(a description or a name is ok) by touch.
Once again, a few safety rules:
- When HOLD is called, all action stops.
- Do not punch, pinch or poke one another. This gets un-fun very quickly.
- It is very tempting to pick at the long hair of IT, or to grab long
hair if you are IT. Don't do it. Even just picking can get your rings
or fingers caught in the hair accidently. Leave the hair alone.
- It is everyone's responsibility to keep IT from running into things.
Call HOLD if needed.
- Curling up on the floor is NOT a valid method of escape. This may
sound crazy, but when kids play with adults they like to do this and it
usually works for them. Problem is every now and then one gets stepped on...
- Every one must stay inside the playing area during the game. If IT
chases you to the edge and you can't get away, just accept getting caught.
- Avoid violent hand movements. IT tends to be the worst about this. I
have seen a few people smacked hard in the face by a hand trying to catch
someone else. ITs who are about to do this often act like they are on
Kung-fu, so watch for them.
- When you are caught, give up. The object is not to overpower the other
person. Even a 9 year-old should be able to catch the biggest stick jock
in the bunch. If not, you are playing it wrong.
Most of these rules are common sense, but you may want to go over them
before the action starts.
This simple child's game takes on a whole new life when played by
consenting adults. We have had epoch games lasting 2 hours where people
joined and left as the game went on, everyone from newbe to crown joined
in and we all ended up stripped as far as was decent in spite of an
outdoor game in cool weather.
And that reminds me -- have you ever heard of SkyLarking?...
From: Griff Griffith <griff>
Subject: Re: Tablero Rules???
Date: 19 Jun 1995 16:04:39 GMT
doug_brunner at hp-corvallis.om.hp.com (Doug Brunner) wrote:
> I make wooden game cases, here in An Tir. Over the last weekend,
>we did the Kriegstriber Faire. I had several inquiries about Tablero. I have
>some familiarity with the board,but I have no real concept of the rules. I've
>even heard of a version called "ANARCHIST".
> Does anyone have the actual rules, written down, for this game?
>I'd like to manufacture some nice cases for it. And, since it's a Drinking Game,
>I'll probably make them out of something that's hard to do damage to.
>My thanks, in advance,
If this is an interest, you might want to talk to Brian of Black Torq,
in Dragon's Mist - he's made several boards as gifts... a rather talented
young man.... He might be able to advise about what *not* to use?
:Richard E. Griffith, "griff" : iNTEL, Hillsboro Ore.
:griff at ibeam.intel.com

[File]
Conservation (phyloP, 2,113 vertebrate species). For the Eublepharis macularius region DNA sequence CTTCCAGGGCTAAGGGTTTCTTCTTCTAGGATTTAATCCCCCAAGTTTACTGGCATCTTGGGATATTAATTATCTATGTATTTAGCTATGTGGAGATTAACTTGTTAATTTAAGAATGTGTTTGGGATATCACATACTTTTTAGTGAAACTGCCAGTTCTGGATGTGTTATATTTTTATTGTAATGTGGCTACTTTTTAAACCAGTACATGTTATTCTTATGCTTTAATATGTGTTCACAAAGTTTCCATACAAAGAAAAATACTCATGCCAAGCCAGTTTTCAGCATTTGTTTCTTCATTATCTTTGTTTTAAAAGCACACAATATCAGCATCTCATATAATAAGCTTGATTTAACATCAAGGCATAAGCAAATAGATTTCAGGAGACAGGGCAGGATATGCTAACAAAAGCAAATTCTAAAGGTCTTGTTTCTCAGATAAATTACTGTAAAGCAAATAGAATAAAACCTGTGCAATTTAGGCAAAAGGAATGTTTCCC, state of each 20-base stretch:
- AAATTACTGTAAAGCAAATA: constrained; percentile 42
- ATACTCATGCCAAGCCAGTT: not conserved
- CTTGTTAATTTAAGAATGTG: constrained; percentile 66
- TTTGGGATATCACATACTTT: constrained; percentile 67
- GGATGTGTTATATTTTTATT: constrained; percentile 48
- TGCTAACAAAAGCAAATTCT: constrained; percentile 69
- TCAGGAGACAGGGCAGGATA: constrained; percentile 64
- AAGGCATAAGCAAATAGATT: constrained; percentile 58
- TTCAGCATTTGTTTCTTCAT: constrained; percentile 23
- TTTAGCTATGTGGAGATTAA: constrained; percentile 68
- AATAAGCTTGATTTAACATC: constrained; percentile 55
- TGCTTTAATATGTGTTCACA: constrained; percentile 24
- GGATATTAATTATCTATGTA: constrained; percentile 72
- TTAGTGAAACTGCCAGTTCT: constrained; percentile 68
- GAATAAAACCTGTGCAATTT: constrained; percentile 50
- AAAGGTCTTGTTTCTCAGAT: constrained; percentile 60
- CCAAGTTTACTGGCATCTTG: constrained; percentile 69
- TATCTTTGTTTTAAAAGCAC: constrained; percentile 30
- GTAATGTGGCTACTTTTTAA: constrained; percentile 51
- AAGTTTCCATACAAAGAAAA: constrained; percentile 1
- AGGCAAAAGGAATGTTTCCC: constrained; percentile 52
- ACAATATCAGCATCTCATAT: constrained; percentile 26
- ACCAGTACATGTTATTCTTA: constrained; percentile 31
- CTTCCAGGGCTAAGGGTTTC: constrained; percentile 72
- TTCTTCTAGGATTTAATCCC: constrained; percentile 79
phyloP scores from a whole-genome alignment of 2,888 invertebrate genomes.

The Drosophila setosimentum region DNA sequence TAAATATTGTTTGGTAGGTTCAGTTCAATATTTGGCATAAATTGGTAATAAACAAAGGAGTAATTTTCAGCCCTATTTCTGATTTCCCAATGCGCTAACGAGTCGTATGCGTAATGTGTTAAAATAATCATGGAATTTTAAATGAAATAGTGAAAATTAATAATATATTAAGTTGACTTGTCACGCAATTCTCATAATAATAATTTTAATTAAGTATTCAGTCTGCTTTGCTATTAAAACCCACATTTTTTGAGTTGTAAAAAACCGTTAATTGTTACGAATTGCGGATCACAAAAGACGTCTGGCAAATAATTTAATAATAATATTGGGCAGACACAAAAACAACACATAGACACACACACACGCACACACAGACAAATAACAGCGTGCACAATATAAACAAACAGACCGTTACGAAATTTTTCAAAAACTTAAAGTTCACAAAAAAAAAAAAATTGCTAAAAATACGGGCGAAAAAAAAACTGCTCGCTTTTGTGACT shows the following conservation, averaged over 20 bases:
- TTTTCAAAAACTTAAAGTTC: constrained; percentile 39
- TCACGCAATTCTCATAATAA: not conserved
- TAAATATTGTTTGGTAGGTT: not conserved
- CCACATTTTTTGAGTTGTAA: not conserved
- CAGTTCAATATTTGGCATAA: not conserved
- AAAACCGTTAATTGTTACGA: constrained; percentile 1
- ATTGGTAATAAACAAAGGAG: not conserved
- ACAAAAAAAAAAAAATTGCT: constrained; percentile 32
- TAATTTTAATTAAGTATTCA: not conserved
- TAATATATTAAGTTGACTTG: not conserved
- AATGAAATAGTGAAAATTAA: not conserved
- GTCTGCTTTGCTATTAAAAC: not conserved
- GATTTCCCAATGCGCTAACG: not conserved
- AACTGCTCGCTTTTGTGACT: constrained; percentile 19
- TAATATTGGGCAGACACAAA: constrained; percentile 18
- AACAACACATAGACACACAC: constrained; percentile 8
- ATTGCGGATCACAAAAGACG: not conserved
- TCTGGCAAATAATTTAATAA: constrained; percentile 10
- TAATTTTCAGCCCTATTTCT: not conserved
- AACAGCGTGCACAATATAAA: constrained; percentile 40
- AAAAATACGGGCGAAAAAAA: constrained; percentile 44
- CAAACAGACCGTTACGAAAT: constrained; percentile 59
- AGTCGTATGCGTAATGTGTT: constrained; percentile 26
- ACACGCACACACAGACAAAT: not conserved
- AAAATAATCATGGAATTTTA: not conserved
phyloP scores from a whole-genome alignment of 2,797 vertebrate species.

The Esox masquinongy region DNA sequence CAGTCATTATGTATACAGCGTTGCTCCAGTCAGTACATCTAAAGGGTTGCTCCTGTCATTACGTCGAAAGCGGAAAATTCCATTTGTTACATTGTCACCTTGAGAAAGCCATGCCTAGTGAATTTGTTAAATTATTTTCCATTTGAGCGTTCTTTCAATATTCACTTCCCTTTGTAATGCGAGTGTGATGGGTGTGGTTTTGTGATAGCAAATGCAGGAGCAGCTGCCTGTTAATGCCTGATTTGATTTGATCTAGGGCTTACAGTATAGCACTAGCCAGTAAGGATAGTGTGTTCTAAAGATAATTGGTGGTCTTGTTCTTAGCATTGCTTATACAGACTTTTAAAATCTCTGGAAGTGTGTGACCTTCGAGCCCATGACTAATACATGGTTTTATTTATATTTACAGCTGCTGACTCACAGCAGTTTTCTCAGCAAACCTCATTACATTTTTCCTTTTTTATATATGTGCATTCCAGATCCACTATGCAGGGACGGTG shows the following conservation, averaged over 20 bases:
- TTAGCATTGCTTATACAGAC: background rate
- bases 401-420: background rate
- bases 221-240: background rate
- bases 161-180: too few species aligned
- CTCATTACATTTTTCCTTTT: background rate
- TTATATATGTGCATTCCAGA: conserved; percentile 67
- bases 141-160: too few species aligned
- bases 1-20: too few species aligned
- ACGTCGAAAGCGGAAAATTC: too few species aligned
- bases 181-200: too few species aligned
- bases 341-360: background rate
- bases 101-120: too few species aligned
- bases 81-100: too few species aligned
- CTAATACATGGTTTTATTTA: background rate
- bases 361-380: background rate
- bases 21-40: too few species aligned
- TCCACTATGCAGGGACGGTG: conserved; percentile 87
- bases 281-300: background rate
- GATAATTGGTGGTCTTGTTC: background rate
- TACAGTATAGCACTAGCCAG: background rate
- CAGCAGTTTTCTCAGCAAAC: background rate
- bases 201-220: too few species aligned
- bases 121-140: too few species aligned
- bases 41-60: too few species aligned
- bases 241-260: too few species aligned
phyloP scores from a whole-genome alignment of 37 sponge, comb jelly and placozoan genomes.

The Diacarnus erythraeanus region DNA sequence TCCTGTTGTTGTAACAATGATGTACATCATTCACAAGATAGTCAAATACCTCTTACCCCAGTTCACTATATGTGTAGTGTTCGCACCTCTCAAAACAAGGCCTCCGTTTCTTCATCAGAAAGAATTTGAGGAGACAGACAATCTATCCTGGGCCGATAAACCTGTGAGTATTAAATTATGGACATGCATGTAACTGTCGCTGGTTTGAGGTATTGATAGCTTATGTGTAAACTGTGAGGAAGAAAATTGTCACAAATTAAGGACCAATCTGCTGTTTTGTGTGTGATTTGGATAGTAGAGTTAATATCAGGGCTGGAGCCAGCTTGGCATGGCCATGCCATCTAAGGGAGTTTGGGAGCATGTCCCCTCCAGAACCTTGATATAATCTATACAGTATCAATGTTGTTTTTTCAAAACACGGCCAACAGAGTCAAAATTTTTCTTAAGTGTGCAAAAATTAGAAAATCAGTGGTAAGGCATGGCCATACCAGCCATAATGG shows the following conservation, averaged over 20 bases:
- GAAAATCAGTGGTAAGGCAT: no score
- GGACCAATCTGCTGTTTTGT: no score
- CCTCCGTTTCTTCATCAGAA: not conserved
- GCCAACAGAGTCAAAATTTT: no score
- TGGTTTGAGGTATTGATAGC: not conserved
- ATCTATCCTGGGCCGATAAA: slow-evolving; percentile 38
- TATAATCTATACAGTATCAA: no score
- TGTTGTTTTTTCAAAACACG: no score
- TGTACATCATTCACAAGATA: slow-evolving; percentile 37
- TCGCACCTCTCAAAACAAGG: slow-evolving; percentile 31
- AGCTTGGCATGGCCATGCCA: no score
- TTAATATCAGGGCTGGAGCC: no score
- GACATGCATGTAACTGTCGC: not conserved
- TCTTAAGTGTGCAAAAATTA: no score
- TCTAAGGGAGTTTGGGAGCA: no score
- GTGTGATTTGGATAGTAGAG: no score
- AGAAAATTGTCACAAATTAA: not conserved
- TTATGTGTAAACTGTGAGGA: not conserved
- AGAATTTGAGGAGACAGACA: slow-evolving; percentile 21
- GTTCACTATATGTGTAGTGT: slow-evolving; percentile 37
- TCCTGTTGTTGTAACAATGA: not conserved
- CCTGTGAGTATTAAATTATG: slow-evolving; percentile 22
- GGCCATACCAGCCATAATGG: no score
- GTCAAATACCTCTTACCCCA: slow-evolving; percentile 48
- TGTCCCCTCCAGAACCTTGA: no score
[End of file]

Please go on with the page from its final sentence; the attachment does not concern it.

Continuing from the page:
:SCA!: The Right Honorable Lord Sargeant Cyrus Hammerhand, GdS
: Squire to Master Grendal, Member - House Black Torc
: Rivers Regional Marshall, Dragon's Mist, An Tir
Tablero di Gucci is played on a 7x7 board. What is required is 7
shot glasses a pair of dice, and 2 beers for each player. An Tir
maintains that playing this game with anything stronger than beer is
asking for alcohol poisoning. I've heard rumours of those who have
attempted it, most of those end with the player passing out, getting
Play is begun by setting up the board with three glasses on each
side of the board, and the odd glass set in the center square.
|X|X|X| | | | | baseline
| | | | | | | |
| | | | | | | |
| | | |X| | | |
| | | | | | | |
| | | | | | | |
| | | | |X|X|X| baseline
Each player then opens one beer - and fills the three glasses on his
side of the board. Each player rolls one die, high roller gets
control of the center glass - That player may choose to either give
the glass to his opponent (who must fill that glass) or fill it
himself. Whomever fills the seventh glass gets the first roll of the
game (offset by the fact that he starts short one shot of beer).
Before the first roll of the game, the "ranking female present"
(nearest Lady with the hightest title) is asked to roll the Queen's
Number. This is an An Tirian variant that began when one of our Queens
got into this game, and claimed a number for herself.. :-) I'll
explain the use of this later.
The player starts by moving the center glass to his baseline, fills
it, and rolls the die and begins play - on each roll of the die, two
glasses are moved. The glasses only move in one line (forward and
back). When the glasses are lined up - the roller can choose to either
keep rolling (to line up more glasses) or drink the glasses he has
lined up. The line must be an unbroken line of glasses (ie. each one
next to the other), with a minimum of three glasses in a row. While
the offical rules state no less than three - custom states that
drinking less than 5 is cowardly. Most better players opt to try for
the full line of 7. A horizontal lineup is permitted, but, you must
line up all 7 to drink. Baselines (the two lines on either side of
the playing board) may not be built on (ie: no lineups of glasses...).
When a player drinks, if the observers of the game congratulate or
praise the player, the player is obliged to share his drinks with the
observers (this usually leads to a lot of "buttering up" of the
players...:-) Since this could give a popular player an advantage (ie:
he's not getting as drunk as his opponent), the rules state that a
player must drink *at least half* of the glasses he has lined up. The
opponent is usually given a glass, also... The empty glasses are then
placed on his opponent's baseline, and his opponent must fill the
glasses with his beer. The play then passes to the other